The Meqdad clan in Syria
Shi'ite masked gunmen from the Meqdad clan, gather at the family's headquarters in southern suburbs in Beirut (Reuters) Reuters

Apowerful clan in Lebanon responsible for kidnapping 40 Syrians it says are affiliated to the Free Syrian Army (FSA) has called an end to its "military" operations.

The al-Meqdad clan carried out the abductions in retaliation for the detention of a relative by FSA rebels in Syria.

"We have halted all military operations because we have a sufficient number of Syrian captives," the head of the clan, Maher al-Meqdad, said.

Meqdad backtracked on earlier claims that it would also target nationals from Saudi Arabia and the United Arab Emirates. "We consider them guests in our country. They are welcome in Lebanon," he said.

Who are the Meqdad?

The Meqdad family appears to be well-organised and equipped. Several members have appeared on Lebanese TV channels dressed in military fatigues and armed with assault rifles to demand the release of their relative, 39-year-old Hassan Meqdad in Syria.

The Shiite clan has been described as a large and powerful family with close ties to Hezbollah and leading members of the government. The family has denied having links to both the political or militia branch of Hezbollah.

Soon after the clan threatened to target citizens from the Gulf countries and Turkey, the Saudi Embassy in Beirut told its nationals to exit Lebanon immediately. The United Arab Emirates (UAE), Qatar and Kuwait did likewise.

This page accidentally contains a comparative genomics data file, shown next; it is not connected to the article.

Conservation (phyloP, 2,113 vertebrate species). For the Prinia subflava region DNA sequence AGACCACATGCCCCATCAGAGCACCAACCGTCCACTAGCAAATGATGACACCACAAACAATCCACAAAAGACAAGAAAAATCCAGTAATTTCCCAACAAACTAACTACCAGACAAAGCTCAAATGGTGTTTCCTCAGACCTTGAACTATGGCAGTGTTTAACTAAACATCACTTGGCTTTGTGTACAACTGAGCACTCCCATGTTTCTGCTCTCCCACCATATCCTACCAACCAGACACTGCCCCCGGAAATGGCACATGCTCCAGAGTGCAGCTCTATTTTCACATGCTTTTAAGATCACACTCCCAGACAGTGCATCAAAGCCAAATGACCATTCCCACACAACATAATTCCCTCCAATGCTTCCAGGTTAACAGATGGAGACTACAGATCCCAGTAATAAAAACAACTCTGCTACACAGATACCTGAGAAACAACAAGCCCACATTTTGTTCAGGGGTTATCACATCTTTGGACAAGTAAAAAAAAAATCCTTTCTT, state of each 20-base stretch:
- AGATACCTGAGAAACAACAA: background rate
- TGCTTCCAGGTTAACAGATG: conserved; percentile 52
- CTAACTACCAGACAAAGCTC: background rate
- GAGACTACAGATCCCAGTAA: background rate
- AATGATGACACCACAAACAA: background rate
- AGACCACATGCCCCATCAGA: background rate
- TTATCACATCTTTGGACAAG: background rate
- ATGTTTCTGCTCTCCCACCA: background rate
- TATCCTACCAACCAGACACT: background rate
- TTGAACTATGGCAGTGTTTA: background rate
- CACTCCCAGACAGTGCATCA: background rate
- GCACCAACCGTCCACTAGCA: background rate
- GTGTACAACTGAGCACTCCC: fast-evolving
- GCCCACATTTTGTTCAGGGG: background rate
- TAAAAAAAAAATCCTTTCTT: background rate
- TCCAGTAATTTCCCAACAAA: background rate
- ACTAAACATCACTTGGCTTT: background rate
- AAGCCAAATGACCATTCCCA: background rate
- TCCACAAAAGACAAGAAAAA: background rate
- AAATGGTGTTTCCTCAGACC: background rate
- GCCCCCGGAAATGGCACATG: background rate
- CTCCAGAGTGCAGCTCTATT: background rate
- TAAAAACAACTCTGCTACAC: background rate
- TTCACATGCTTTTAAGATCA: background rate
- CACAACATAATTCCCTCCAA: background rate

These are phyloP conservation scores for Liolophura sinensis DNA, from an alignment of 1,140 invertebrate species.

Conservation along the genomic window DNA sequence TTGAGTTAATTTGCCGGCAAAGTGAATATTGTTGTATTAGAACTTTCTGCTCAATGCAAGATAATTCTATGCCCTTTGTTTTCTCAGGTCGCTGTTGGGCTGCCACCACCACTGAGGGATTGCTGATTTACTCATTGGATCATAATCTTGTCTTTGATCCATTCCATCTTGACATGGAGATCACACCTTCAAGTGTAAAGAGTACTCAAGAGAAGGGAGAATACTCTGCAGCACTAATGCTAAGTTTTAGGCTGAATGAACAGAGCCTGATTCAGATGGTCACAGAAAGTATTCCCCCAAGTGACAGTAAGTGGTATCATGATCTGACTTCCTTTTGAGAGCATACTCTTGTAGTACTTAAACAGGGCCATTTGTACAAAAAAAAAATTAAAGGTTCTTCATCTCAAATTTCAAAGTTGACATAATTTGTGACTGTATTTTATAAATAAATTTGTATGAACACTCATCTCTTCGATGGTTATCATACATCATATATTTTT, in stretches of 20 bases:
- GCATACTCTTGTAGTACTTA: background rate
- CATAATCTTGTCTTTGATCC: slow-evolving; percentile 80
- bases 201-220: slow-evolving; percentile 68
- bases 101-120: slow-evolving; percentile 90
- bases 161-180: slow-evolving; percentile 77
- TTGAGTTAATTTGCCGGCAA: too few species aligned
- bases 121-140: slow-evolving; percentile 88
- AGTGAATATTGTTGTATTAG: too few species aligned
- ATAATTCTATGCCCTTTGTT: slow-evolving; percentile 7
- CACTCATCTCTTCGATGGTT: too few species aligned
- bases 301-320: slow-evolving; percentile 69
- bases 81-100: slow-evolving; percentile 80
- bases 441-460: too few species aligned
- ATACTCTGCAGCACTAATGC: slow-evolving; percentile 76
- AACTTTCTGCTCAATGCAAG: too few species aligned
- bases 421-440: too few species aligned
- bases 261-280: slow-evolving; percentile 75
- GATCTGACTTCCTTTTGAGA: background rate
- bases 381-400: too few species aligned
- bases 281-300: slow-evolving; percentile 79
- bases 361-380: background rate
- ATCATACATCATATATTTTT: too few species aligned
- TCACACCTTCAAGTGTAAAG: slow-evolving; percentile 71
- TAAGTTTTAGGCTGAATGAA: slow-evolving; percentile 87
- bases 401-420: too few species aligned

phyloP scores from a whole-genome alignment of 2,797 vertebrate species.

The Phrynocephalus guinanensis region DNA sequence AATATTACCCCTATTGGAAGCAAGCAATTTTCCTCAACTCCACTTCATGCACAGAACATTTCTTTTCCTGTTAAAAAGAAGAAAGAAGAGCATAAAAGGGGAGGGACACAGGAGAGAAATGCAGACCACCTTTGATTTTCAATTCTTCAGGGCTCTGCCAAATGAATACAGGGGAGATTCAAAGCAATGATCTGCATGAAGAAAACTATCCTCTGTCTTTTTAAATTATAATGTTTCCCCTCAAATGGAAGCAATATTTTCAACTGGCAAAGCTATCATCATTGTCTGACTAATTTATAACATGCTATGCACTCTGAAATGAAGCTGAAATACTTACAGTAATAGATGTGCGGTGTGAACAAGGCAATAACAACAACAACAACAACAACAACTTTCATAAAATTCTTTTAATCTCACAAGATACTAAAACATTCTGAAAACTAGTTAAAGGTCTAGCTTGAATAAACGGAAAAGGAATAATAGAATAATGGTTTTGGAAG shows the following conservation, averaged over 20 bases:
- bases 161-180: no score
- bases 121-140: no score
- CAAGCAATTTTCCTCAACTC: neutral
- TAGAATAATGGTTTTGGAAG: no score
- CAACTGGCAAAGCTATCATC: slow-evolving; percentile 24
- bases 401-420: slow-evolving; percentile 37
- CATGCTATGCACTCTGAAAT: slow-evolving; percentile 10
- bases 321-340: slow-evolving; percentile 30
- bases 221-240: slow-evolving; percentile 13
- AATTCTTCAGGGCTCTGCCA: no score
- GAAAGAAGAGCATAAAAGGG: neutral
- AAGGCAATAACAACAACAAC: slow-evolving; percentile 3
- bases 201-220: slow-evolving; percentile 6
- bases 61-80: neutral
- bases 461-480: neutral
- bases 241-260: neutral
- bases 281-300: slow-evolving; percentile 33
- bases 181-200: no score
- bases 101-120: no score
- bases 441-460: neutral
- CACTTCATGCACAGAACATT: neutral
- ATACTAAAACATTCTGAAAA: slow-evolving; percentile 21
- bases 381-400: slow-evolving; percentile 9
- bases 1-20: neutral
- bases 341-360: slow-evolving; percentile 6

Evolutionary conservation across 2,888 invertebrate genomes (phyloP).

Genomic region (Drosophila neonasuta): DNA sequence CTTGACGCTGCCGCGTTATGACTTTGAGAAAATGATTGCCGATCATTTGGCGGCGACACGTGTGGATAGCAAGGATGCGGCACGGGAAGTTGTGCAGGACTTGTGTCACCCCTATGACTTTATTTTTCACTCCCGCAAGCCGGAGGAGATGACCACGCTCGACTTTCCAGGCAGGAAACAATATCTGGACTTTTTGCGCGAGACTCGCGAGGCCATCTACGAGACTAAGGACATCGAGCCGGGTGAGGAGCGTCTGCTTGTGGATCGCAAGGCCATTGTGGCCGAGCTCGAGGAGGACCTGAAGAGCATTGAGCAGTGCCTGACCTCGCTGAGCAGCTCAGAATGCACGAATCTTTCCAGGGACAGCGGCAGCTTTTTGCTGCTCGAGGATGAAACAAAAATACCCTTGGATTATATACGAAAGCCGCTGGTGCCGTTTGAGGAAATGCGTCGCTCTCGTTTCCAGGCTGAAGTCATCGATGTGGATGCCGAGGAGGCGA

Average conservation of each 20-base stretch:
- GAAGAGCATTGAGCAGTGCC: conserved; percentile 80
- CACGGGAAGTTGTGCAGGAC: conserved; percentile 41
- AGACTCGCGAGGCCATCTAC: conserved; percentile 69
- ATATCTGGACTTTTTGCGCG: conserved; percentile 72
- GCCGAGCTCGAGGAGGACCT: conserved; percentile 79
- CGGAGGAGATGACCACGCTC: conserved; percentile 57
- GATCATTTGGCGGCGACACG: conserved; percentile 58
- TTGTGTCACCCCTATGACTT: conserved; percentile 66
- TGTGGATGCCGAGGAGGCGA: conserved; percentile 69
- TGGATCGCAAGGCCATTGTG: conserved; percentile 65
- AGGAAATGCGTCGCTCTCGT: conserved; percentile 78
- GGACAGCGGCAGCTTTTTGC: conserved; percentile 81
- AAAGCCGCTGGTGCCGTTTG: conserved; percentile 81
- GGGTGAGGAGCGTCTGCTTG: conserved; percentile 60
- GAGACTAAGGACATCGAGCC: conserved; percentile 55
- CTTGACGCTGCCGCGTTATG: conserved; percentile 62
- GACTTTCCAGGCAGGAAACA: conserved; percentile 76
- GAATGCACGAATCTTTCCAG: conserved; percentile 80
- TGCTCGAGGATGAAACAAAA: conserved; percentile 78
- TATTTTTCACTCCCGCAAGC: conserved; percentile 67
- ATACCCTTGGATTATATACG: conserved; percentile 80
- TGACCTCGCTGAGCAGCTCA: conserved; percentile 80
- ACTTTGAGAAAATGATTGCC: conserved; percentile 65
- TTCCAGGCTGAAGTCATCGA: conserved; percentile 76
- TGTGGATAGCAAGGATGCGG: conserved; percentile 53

The Lebanese prime minister Najib Mikati condemned the kidnappings but the government - dominated by Hezbollah and its allies - refrained from directly intervening to stop the kidnaping spree.

Sectarian tensions

There are growing fears the Syrian conflict could trigger further sectarian tensions in a country where Shia and Sunni each roughly represent 27 per cent of the population.

Even though the Lebanese government's official line is neutrality on the Syrian crisis to "avoid turning the country into a proxy of regional and international conflicts", Hezbollah openly supports President Bashar al-Assad.

Clashes between anti and pro-Assad supporters have been reported in Lebanon.

Tensions have been further heightened when Syrian fighter jets struck a house in the town of Azaz, north of Aleppo, where 11 Lebanese hostages were being held.

Louay Moqdad, a spokesman for the Free Syrian Army, said two hostages were injured and four were thought to be trapped under rubble in the damaged basement.